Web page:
PBS is home to some of the most iconic children’s television programs of all time, from Sesame Street to Mr. Rogers. But should taxpayers continue to help fund public broadcasting? It’s a debate expected to take center stage soon in Congress.
“What’s at stake is the foundation of funding for all of the public broadcasting system,” said Mary Pruess, president and general Manager of PBS member station WNIT in South Bend.
This fiscal year, Congress appropriated $430 million for public broadcasting. Pruess said that means it costs each person about $1.35 per year. She said the majority of those funds go to the country’s local public radio and television stations. WNIT’s portion represents about 25 percent of the television station’s yearly budget. The rest comes from state funds and private donations.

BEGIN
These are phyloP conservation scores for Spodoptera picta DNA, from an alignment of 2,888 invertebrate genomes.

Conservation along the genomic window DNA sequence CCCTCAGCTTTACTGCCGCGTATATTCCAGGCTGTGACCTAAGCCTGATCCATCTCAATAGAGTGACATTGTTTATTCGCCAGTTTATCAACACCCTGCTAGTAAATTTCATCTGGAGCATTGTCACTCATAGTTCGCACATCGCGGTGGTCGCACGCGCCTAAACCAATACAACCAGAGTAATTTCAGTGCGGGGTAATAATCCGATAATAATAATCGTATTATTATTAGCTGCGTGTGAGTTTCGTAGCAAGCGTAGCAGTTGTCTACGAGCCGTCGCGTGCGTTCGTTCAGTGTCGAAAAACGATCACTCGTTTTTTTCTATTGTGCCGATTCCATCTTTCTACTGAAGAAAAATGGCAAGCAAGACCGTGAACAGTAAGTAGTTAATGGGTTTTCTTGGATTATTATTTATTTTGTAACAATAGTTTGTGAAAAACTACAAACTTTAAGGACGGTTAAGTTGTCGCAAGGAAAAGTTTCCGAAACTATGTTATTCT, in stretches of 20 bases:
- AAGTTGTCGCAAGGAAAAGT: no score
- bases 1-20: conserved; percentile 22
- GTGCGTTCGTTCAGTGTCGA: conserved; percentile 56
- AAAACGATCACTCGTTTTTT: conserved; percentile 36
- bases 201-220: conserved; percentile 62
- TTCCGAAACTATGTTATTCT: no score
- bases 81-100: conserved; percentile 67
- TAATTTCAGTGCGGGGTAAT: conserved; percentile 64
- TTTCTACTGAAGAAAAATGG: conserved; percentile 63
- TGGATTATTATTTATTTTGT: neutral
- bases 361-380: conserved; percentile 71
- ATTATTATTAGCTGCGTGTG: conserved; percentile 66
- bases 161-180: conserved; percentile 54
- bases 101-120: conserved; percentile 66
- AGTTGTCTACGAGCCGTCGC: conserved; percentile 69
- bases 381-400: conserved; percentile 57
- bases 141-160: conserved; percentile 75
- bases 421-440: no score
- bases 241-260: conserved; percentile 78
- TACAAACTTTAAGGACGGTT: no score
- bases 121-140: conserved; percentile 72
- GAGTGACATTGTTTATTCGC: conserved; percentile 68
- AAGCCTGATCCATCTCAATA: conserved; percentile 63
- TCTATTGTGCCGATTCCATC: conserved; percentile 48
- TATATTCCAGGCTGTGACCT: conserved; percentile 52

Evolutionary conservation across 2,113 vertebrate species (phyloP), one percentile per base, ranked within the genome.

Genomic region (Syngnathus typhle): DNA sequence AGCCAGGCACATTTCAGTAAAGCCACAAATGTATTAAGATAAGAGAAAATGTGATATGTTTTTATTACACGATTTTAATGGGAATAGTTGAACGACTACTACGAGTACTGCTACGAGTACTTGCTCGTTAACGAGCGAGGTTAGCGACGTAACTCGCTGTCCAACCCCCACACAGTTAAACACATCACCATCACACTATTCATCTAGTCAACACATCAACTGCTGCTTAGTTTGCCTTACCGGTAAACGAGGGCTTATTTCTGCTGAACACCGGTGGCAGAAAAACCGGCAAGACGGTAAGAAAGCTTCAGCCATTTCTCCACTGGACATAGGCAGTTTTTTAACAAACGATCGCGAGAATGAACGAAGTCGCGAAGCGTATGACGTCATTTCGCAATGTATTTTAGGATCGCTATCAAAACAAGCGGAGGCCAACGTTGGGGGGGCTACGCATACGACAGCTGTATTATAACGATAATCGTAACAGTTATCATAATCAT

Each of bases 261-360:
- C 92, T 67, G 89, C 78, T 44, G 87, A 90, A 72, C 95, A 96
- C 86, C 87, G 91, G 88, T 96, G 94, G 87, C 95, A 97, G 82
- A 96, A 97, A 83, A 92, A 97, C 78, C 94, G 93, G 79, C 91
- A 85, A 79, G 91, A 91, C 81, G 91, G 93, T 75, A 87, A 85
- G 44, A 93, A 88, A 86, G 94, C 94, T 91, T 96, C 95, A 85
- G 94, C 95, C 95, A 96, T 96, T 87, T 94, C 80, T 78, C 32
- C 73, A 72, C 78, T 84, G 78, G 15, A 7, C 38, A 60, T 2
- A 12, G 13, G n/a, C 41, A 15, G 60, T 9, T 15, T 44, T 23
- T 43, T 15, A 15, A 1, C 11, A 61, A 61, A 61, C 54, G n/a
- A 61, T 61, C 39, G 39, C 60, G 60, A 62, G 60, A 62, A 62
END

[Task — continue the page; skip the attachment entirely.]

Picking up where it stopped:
“The cuts would be devastating,” said Pruess.
On Wednesday, a video message appeared on the station’s website urging viewers to contact their members of Congress.
“Please act now,” the speaker said, “Protect the future of WNIT.”
Pruess said to make up for the loss, WNIT and other PBS member stations would have to look at everything, including the station’s five locally-produced weekly programs.
“In addition to that, all of our children's programs and programs we get from PBS, we would have reduced ability to buy those programs,” said Pruess, who added that in the last two years the station’s workforce has already been reduced from 39 employees to 24.
Critics argue cuts have to be made somewhere to reign in federal spending.
On the WSBT Facebook page, people weighed in on the debate whether taxpayer funds should continue to support public broadcasting.
“No!” said one person. “It should stand or fall on its own. With the advent of cable channels, there is no need for public funding anymore.”
Another commenter disagreed.
“Yes. We need a network that is not funded by commercials or by big business.”